10 years of LOFAR highlights: The use of GPS receivers and rubidium modules to sync the stations

By André Gunst

One of the important aspects of radio telescopes, in general, is the synchronisation in between antennas and for LOFAR in particular the synchronization between stations. Normally a clock is distributed from a central location to antennas. However, the stations are far apart and the distribution of a clock signal over distances of 100's and even 1000's of kilometres is not trivial. Therefore, it was decided not to distribute the clock but generate the clock locally near each station.

Published by the editorial team, 12 June 2020

For this a three-staged approach was taken to ensure stability on:

1. the long-term by the usage of GPS signals,

2. the mid-term by a Rubidium module and

3. the short-term by applying a crystal.

Soon, it turned out that the differential clock drifts between stations required an additional real-time calibration for the Tied-Array mode, which could be prevented by a central clock distribution. Since in the early days the Tied-Array mode used primarily the superterp stations, a central clock distribution was implemented for the superterp stations. The clock source was installed in the concentrator node and from there on the clock signals were distributed via a fibre link to the six superterp stations in the year 2010. Due to the great success of this, the central clock solution was extended to all 24 core stations in 2012. Currently, the optical clock distribution system results in a timing accuracy between the core stations within one nanosecond, which equals 0.000000001 seconds. In LOFAR2.0 also the remote stations will be synchronized via the same central clock source in the concentrator node which is located in the heart of LOFAR. In the future the ambition is, to include also the international stations in the central clock distribution such that at the end all stations are synchronized via the same central clock source.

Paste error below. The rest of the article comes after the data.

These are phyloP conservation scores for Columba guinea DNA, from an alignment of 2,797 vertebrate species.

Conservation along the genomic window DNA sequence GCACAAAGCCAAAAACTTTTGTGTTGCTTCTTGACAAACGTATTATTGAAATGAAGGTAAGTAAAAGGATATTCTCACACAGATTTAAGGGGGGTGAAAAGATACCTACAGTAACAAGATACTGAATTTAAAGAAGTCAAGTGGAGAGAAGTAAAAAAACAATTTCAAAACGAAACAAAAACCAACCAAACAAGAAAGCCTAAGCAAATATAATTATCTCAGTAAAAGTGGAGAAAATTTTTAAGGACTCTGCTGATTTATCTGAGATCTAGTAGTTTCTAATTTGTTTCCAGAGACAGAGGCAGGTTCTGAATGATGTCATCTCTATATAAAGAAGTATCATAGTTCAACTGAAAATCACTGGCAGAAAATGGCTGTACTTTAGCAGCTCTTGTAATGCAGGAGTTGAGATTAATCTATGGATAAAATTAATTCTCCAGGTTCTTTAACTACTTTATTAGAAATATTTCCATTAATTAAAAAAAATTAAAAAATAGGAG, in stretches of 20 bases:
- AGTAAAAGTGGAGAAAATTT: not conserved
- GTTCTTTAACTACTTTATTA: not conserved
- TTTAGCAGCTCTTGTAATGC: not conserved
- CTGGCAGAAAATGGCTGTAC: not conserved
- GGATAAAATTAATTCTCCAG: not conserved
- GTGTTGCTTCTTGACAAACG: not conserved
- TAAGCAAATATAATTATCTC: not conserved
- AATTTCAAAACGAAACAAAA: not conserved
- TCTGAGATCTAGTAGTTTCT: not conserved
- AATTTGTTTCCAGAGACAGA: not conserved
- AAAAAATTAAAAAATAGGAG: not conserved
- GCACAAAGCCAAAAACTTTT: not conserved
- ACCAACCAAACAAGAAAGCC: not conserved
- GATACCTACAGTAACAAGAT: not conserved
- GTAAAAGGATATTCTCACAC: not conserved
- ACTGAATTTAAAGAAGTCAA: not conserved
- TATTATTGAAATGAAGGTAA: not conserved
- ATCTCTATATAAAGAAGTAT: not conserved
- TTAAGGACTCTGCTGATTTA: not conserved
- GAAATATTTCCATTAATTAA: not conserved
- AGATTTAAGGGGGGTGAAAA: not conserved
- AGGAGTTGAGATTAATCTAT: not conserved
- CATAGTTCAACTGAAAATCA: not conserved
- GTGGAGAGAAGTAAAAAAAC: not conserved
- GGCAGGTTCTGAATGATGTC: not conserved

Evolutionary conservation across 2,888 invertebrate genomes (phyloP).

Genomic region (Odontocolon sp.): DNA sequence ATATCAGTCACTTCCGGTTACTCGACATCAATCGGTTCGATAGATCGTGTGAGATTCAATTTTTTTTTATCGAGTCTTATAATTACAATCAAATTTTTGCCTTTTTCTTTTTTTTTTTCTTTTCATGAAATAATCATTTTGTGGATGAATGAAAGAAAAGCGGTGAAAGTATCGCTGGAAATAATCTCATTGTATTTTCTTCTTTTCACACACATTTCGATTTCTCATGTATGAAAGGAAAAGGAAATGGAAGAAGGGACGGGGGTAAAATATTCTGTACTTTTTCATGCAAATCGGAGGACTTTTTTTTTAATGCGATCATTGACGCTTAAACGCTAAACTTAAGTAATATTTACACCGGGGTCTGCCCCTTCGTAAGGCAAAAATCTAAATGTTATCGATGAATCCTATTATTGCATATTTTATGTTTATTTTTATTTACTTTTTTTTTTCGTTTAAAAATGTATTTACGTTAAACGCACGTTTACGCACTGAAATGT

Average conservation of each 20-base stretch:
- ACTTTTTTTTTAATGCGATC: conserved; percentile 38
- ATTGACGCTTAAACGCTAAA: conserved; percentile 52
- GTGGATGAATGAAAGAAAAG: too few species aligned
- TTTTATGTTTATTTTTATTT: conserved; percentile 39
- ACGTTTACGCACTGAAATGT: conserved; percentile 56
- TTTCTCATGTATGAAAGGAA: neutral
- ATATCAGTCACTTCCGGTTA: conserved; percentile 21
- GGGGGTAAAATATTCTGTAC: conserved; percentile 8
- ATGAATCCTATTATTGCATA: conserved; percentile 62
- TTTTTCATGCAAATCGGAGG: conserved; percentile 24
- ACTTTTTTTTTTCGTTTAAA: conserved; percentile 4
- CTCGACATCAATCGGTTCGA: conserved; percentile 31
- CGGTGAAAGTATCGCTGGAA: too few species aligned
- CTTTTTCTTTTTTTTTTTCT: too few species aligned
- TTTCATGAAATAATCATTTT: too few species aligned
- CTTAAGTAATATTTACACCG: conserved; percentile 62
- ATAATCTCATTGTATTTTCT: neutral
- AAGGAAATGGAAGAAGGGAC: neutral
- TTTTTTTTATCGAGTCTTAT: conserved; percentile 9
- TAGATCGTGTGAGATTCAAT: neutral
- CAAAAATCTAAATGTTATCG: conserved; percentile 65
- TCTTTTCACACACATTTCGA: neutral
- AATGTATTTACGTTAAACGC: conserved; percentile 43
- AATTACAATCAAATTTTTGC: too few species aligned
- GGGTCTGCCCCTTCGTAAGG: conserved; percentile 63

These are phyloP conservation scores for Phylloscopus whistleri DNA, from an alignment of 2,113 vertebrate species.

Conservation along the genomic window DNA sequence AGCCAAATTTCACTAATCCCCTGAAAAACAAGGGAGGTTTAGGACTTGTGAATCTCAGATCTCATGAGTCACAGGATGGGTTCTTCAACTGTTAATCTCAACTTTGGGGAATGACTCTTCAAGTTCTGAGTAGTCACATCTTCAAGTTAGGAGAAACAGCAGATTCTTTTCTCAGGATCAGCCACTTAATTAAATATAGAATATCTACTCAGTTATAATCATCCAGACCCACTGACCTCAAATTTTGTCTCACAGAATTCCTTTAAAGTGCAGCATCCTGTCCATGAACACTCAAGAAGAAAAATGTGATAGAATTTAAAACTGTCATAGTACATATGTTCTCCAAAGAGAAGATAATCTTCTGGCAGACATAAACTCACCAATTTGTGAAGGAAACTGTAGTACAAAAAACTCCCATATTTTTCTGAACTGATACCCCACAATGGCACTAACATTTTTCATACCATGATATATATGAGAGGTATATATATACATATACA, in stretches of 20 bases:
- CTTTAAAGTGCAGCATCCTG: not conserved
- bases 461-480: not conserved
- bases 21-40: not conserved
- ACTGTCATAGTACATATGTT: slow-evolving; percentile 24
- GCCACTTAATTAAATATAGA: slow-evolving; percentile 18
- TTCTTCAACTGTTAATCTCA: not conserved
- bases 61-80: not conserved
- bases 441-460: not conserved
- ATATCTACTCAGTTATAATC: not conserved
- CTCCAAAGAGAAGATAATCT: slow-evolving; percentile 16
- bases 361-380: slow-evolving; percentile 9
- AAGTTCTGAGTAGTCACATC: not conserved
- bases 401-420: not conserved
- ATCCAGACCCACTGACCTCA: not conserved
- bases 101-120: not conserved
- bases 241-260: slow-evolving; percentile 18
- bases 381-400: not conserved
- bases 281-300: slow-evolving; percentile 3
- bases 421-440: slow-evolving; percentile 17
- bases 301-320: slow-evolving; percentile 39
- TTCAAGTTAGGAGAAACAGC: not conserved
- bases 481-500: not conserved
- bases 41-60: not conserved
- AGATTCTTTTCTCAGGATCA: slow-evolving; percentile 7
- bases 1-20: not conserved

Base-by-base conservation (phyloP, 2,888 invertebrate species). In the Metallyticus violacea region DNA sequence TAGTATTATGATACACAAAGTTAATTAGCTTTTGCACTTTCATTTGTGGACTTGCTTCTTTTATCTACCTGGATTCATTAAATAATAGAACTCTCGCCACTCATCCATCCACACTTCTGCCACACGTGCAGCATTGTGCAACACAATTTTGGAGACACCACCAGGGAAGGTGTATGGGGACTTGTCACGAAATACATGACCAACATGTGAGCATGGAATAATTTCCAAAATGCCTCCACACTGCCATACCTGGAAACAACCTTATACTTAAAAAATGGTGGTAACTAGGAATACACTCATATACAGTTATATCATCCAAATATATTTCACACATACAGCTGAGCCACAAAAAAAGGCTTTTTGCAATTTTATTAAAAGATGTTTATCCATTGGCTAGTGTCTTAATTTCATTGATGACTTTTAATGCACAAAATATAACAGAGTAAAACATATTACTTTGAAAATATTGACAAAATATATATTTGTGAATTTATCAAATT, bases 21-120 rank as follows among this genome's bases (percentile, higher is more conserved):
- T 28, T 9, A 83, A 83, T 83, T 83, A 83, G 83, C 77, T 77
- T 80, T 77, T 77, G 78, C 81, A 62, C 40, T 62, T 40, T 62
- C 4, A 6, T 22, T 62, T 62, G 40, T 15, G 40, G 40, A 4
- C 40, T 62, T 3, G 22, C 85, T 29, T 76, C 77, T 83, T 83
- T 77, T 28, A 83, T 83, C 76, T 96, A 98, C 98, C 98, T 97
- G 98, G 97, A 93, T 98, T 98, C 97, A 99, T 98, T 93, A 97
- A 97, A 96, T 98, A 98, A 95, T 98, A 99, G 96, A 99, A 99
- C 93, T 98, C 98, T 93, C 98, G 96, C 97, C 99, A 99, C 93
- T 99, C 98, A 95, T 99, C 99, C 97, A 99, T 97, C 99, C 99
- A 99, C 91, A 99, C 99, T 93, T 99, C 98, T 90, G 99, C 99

Synchoptics board, credit: ASTRON

On 12 June 2020, LOFAR celebrates its tenth anniversary. The radio telescope is the world’s largest low frequency instrument and is one of the pathfinders of the Square Kilometre Array (SKA), which is currently being developed. Throughout its ten years of operation, LOFAR has made some amazing discoveries. It has been a key part of groundbreaking research, both in astronomy and engineering. Here we feature some – but definitely not all – of these past highlights, with surely more to come in the future.


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On June 13-17, the LOFAR Family Meeting took place in Cologne. After two years LOFAR researchers could finally meet in person again. The meeting brings together LOFAR users and researchers to share new scientific results.

Our renewed ‘Melkwegpad’ (Milky Way Path) is finished! The new signs have texts in Dutch on the one side and in English on the other side. The signs concerning planets have a small, 3D printed model of that planet in their centre.
#Melkwegpad @RTVDrenthe

Daily image of the week

The background drawing shows how the subband correlator calculates the array correlation matrix. In the upper left the 4 UniBoard2s we used. The two ACM plots in the picture show that the phase differences of the visibilities vary from 0 to 360 degrees.

Daily image of the week: Testing with the Dwingeloo Test Station (DTS)
One of the key specifications of LOFAR2.0 is measuring using the low- and the highband antenna at the same time. For this measurement we used 9 lowband antenna and 3 HBA tiles.